The ACSC is also proactively scanning Australian IP address ranges, looking for vulnerable or compromised routers.

Mitigate the impacts of router scanning today

Click here to download the eBook If your organisation suffers a router compromise-related attack, the costs can be far-reaching. Beyond the money spent eradicating the threat and hardening/patching your systems, significant data breaches require comprehensive follow-up action with both the OAIC and any affected third parties.

Hardware may need to be replaced, staff upskilled, and consumer relations or company reputation may suffer irreparable damage if an attack threatens an individual's safety.

Cyber criminals are becoming more and more sophisticated, with router scanning just one example of new ways your systems can be breached. To stay on the cutting edge of data security, it's critical you work with partners who can provide around-the-clock service, proactively anticipate threats and shut down risks before they spread.

To learn more about router vulnerability and other cyber risk areas, our 24 page eBook, IT Managers: Set your Network Defences to Stunning, is a great resource with tips you can use to identify, contain and prevent cyber security threats. You can download it here.

That's the difference Over the Wire will make. Contact the team today to find out more.

The Timeline of a Data Breach

Since the inception of the Notifiable Data Breaches (NDB) scheme in Feburary 2018, data breaches are required to be reported and Australian businesses have even more responsibility to demonstrate an aggressive approach to managing cyber-risk. To help businesses understand how this process works we've prepared the following infographic.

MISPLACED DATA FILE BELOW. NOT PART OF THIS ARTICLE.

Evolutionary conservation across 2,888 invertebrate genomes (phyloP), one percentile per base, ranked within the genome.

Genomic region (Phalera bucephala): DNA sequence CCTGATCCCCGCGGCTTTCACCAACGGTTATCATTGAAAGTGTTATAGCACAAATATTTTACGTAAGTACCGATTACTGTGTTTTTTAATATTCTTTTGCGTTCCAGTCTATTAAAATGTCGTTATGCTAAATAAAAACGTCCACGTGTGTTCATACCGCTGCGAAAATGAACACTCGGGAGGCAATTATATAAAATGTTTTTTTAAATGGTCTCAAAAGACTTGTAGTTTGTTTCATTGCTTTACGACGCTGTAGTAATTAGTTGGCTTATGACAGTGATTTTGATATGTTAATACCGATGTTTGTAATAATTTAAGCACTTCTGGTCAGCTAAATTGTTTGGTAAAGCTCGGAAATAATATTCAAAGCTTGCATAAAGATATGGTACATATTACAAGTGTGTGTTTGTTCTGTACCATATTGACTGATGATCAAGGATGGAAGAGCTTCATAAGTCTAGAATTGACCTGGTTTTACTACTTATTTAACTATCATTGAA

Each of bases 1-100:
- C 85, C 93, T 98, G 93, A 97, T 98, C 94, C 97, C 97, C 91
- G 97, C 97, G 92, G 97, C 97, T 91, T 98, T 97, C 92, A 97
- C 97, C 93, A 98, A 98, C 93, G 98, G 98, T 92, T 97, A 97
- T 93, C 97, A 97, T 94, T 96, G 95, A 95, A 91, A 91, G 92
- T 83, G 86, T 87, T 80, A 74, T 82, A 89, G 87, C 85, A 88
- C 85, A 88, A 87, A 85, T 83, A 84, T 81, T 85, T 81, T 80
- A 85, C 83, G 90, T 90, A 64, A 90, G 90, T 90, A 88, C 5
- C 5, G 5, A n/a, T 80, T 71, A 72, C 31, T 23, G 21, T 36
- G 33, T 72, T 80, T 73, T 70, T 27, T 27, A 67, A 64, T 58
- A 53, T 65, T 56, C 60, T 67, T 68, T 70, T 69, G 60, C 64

Over the Wire provides a 24/7 protection and notification managed security service, with local specialists on hand to monitor and mitigate any threats to your company. Find out more about our security service here.

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Countdown to Chaos: The Timeline of a Data Breach Infographic

How we can help

Click here to download the eBook

Over the Wire provides a 24/7 protection and notification managed security service, with local specialists on hand to monitor and mitigate any threats to your company. Find out more about our security service here. Or complete the form below.

To understand more about how breaches occur and how to prevent them, our 24 page eBook, IT Managers: Set your Network Defences to Stunning, is a great resource with tips you can use to identify, contain and prevent cyber security threats. You can download it here.

5 ways your business can prevent email compromise

5 ways your business can prevent email compromise The Federal Bureau of Investigation (FBI) has stated that between October 2013 and May 2016, cyber criminals scammed $3.1 billion from over 22,000 victims in at least 79 countries through business email compromise (BEC).